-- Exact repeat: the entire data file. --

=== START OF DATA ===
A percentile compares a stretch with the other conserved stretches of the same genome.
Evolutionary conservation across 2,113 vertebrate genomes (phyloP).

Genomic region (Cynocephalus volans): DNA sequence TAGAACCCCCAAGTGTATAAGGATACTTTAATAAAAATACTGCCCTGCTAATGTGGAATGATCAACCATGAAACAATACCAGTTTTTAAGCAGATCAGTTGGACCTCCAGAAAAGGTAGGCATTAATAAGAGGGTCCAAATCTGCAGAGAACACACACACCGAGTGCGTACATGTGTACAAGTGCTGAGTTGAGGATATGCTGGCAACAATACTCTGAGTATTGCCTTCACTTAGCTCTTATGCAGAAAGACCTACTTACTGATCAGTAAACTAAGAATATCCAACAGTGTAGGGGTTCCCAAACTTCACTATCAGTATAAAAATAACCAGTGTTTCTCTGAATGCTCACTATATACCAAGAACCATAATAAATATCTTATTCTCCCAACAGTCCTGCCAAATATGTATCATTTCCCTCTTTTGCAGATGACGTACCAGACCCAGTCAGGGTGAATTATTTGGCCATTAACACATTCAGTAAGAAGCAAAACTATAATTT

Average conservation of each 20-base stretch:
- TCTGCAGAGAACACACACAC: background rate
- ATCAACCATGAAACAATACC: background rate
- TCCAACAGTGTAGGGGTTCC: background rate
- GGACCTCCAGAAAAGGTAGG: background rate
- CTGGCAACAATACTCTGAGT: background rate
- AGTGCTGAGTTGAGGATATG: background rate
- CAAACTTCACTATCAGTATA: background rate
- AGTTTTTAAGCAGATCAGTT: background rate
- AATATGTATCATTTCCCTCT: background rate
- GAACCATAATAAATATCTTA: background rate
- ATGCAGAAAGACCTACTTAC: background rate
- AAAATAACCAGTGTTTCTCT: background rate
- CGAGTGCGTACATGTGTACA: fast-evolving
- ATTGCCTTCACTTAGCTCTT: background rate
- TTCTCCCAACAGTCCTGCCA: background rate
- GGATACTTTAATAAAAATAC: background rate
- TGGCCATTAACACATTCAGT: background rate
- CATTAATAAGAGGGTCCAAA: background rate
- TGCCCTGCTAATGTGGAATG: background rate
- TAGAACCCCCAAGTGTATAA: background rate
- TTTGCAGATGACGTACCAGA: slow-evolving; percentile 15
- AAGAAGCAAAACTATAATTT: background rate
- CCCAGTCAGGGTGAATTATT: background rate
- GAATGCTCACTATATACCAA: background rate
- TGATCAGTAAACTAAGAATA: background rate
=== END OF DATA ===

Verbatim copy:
A percentile compares a stretch with the other conserved stretches of the same genome.
Evolutionary conservation across 2,113 vertebrate genomes (phyloP).

Genomic region (Cynocephalus volans): DNA sequence TAGAACCCCCAAGTGTATAAGGATACTTTAATAAAAATACTGCCCTGCTAATGTGGAATGATCAACCATGAAACAATACCAGTTTTTAAGCAGATCAGTTGGACCTCCAGAAAAGGTAGGCATTAATAAGAGGGTCCAAATCTGCAGAGAACACACACACCGAGTGCGTACATGTGTACAAGTGCTGAGTTGAGGATATGCTGGCAACAATACTCTGAGTATTGCCTTCACTTAGCTCTTATGCAGAAAGACCTACTTACTGATCAGTAAACTAAGAATATCCAACAGTGTAGGGGTTCCCAAACTTCACTATCAGTATAAAAATAACCAGTGTTTCTCTGAATGCTCACTATATACCAAGAACCATAATAAATATCTTATTCTCCCAACAGTCCTGCCAAATATGTATCATTTCCCTCTTTTGCAGATGACGTACCAGACCCAGTCAGGGTGAATTATTTGGCCATTAACACATTCAGTAAGAAGCAAAACTATAATTT

Average conservation of each 20-base stretch:
- TCTGCAGAGAACACACACAC: background rate
- ATCAACCATGAAACAATACC: background rate
- TCCAACAGTGTAGGGGTTCC: background rate
- GGACCTCCAGAAAAGGTAGG: background rate
- CTGGCAACAATACTCTGAGT: background rate
- AGTGCTGAGTTGAGGATATG: background rate
- CAAACTTCACTATCAGTATA: background rate
- AGTTTTTAAGCAGATCAGTT: background rate
- AATATGTATCATTTCCCTCT: background rate
- GAACCATAATAAATATCTTA: background rate
- ATGCAGAAAGACCTACTTAC: background rate
- AAAATAACCAGTGTTTCTCT: background rate
- CGAGTGCGTACATGTGTACA: fast-evolving
- ATTGCCTTCACTTAGCTCTT: background rate
- TTCTCCCAACAGTCCTGCCA: background rate
- GGATACTTTAATAAAAATAC: background rate
- TGGCCATTAACACATTCAGT: background rate
- CATTAATAAGAGGGTCCAAA: background rate
- TGCCCTGCTAATGTGGAATG: background rate
- TAGAACCCCCAAGTGTATAA: background rate
- TTTGCAGATGACGTACCAGA: slow-evolving; percentile 15
- AAGAAGCAAAACTATAATTT: background rate
- CCCAGTCAGGGTGAATTATT: background rate
- GAATGCTCACTATATACCAA: background rate
- TGATCAGTAAACTAAGAATA: background rate